Hey Mark. Another issue that rears its ugly head is when a person with a significant disability engages in inappropriate and destructive behavior that labels them in a way that is not very flattering. They develop a "reputation.", especially in the church community. Now it becomes very difficult for them to find a secure haven in the very community that should be providing that safe and secure family. I can understand why this is, but it does make it difficult. The person with the disability can pick up very easily on this and that in of itself can make it next to impossible to reach out to these people. Harold.
Thanks Mark. That's helpful. I think the incessant talker is a tricky one because there are so many different kinds of a talking person that pushes the boundaries of social acceptance. The person who makes political comments assuming the listener is "on their side." The person who talks with a critical or negative attitude is a way that drags a conversation down. The person who doesn't necessarily talk too much, but who whose comments are off topic or tangentel to the direction of the conversation. The argumentative talker, etc. Lots of room for wisdom and discernment.
Doug, this is a great example, and a common one. I would suggest that no one is "driven away" by a person who talks too much, but they choose to walk away and stay away. It may be lack of verbal discipline, but as likely as not there could be many other factors involved in someone talking too much. So what can be done? Clearly, individuals need to help this person understand in a loving way that their not allowing others to get a word in edgewise is preventing them from hearing from others and learning from others who also have important things to say. Then those loving individuals would need to ask permission to give some sort of prompt when they are with the person who talks too much to remind them to stop speaking so that others can speak. As McNair says, the people who can adjust their social style need to do so to be able to lovingly interact with those who find this more difficult.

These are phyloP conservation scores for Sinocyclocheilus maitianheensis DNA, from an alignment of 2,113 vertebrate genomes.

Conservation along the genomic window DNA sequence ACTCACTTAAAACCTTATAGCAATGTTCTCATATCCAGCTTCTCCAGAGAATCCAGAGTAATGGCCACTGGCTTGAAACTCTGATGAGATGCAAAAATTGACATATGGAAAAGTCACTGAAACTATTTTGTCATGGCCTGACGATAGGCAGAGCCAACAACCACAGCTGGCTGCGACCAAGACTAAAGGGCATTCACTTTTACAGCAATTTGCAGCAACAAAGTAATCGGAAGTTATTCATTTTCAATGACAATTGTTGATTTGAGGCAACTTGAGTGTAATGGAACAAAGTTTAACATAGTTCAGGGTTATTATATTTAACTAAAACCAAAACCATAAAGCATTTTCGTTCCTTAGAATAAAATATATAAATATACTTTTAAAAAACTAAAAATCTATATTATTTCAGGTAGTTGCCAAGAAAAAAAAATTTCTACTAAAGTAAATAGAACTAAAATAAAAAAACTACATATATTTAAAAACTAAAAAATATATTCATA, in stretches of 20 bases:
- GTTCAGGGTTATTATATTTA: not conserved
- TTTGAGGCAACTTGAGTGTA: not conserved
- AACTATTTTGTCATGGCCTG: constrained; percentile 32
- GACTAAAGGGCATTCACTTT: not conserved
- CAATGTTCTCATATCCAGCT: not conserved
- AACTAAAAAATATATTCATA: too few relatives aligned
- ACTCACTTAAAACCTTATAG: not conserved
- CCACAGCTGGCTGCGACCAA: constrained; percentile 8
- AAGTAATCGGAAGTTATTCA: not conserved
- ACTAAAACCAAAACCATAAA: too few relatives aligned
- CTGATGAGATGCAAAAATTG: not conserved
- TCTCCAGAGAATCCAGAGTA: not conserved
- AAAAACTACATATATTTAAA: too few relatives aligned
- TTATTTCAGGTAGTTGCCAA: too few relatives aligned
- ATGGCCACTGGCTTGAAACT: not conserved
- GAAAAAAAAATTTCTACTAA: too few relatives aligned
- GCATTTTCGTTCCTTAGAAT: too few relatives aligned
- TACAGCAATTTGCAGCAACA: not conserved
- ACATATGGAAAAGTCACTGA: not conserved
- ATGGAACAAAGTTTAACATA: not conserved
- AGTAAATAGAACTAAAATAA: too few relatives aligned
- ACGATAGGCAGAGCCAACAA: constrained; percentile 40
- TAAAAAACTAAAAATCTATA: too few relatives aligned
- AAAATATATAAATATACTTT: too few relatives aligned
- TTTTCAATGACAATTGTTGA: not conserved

This call to adjust our social style is not a call to abandon setting boundaries on what we will and will not accept as appropriate behavior. But it does call us to lovingly help people understand how their behavior affects others and to help them learn new and socially more effective behaviors. We might be tempted to say, "That's not my job," or "It's none of my business." But in the body of Christ, mentoring and being mentored are both called for in the pursuit of learning to love in a Christlike way.
The hardest part about this is that it requires a lot of patience, but then imagine how we try God's patience every single day. If God is so patient with us, should we not also demonstrate some patience with others?
Example of social deficit? Some people talk too much and drive others away, or drive them crazy by their lack of verbal discipline. What would grace and truth look like in this scario?
A thought. By trying to set the disabled apart from "the regular" by NOT acknowledging that the media will see the disabled as one extreme or the other in the same way they see "the regular", we actually do set them apart. The media does not consider the "pitiable" regulars news either.
Elly, regarding your second point, God led me to the calling I have today as the Director of Disability Concerns through our oldest daughter, Nicole, who has severe multiple disabilities. Similarly, my wife is now a Special Education teacher after getting trained first as a German teacher. God used her as his instrument, just as we each pray that we'll be used by God to further the kingdom.